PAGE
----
|Publication number||US5577155 A|
|Application number||US 08/162,665|
|Publication date||Nov 19, 1996|
|Filing date||Dec 3, 1993|
|Priority date||Dec 3, 1993|
|Publication number||08162665, 162665, US 5577155 A, US 5577155A, US-A-5577155, US5577155 A, US5577155A|
|Original Assignee||Buchbinder; Carl|
|Export Citation||BiBTeX, EndNote, RefMan|
|Patent Citations (6), Referenced by (6), Classifications (11), Legal Events (6)|
|External Links: USPTO, USPTO Assignment, Espacenet|
1. Field of the Invention
The present invention relates to the use of voltage sensitive threshold conduction devices for providing a motor speed/brake controller, and more particularly, in accordance with a first aspect of the invention, the use of such devices to provide a speed-sensitive brake portion for a DC motor controller. By connecting one or more of the devices across the windings of the motor, a variable setting of the speed at which the braking function ends is provided, thereby allowing the motor to be braked at speeds above a set point and to "coast" at speeds which are lower. In accordance with a second aspect of the invention, a series connection of a plurality of pairs of such devices, each pair having oppositely poled voltage threshold polarity, are selectively connected so as to be inserted between a source of power and the motor for providing the speed control portion of the controller. Such controllers are particularly useful for model (slot) cars.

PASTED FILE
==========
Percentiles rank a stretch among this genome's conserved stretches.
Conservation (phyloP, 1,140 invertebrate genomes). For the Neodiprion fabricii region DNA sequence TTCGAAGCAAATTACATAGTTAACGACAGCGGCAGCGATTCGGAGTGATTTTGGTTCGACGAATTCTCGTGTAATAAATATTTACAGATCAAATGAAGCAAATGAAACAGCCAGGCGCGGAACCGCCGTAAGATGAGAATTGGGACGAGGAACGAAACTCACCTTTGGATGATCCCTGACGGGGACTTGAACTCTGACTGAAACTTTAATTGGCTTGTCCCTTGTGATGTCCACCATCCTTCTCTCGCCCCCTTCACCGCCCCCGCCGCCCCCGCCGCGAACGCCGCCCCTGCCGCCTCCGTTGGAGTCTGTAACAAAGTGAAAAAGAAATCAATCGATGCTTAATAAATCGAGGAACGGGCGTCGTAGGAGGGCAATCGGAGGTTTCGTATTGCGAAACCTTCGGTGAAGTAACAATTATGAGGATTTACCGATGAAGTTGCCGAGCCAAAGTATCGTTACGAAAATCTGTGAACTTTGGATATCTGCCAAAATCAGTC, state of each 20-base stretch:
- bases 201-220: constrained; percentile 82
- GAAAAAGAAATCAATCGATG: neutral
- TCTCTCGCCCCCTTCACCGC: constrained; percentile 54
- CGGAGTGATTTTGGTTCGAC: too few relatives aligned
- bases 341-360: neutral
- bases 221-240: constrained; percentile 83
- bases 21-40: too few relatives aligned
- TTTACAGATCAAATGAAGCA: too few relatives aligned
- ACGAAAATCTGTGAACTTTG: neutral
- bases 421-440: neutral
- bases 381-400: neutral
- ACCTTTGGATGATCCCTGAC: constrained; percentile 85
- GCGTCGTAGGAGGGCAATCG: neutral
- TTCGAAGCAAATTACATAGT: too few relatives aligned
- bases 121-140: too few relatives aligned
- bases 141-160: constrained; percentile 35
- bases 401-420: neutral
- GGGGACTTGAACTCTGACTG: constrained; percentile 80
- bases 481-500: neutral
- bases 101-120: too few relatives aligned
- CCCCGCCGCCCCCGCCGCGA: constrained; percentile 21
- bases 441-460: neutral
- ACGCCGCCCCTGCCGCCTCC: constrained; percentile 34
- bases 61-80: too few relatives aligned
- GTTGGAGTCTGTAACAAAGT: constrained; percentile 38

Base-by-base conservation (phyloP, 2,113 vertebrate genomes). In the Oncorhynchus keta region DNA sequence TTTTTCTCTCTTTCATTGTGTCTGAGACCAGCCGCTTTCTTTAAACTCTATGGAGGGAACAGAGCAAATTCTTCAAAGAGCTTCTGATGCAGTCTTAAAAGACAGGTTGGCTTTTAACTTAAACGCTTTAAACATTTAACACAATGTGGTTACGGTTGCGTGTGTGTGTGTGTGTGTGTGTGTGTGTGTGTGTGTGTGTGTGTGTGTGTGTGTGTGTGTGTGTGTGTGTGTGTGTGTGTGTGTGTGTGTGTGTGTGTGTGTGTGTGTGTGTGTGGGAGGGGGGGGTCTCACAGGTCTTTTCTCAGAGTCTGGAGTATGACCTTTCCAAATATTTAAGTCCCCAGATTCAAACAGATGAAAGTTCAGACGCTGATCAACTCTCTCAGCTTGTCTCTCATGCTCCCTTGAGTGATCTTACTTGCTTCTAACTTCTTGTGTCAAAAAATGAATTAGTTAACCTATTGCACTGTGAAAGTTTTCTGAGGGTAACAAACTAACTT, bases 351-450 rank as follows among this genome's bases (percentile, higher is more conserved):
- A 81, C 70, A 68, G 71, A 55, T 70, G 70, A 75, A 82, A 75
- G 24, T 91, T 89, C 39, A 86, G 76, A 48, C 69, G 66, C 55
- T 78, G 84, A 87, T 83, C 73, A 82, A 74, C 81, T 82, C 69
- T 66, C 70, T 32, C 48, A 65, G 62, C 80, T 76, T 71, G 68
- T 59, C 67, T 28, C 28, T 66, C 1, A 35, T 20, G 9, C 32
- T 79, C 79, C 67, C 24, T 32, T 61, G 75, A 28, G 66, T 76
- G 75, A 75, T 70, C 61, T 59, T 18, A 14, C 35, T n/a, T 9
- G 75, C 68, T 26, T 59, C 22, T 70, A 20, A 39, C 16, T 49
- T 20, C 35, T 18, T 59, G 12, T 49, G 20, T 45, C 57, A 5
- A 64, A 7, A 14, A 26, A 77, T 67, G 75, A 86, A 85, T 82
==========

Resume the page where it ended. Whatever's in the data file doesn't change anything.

2. Description of the Prior Art
Currently, DC motors such as those used in models commonly employ a variable resistor to control motor speed. This method is both simple to construct and operate and is functional. As shown in FIG. 1, a wiper 2 moves across the exposed windings of a resistor portion 4 to produce a variable resistor 6. Variable resistor 6 is connected in a series circuit with a DC motor 10 of a model and a power source 8 (via the metal tracks of a model racing system, not shown). The speed of the motor varies in accordance with the voltage divider created by the combination of the resistance of the DC motor and that portion of the variable resistor which is caused to be in the series circuit by the action of the wiper 2. Variable braking, when used, is accomplished by shunting the DC motor 10 with a portion of another variable resistor 12. Here, the variable resistor 12 operates in the same manner as resistor 6, however, the voltage for the series circuit is generated by the rotating armature of motor 10 instead of being supplied by the power source connected to the tracks. That is, when power is removed from a DC motor, it continues to spin because of its inertial mass. The armature, commutator and permanent magnets of the motor combine to act as an electrical generator and a generated voltage potential can be measured across its terminals as it spins. The polarity of the voltage, however, is such that a retarding electromotive force (EMF) is developed in motor 10, which slows down the speed of rotation of the rotating armature with a force related to the inverse of the variable resistance. This effect is commonly referred to as "dynamic braking".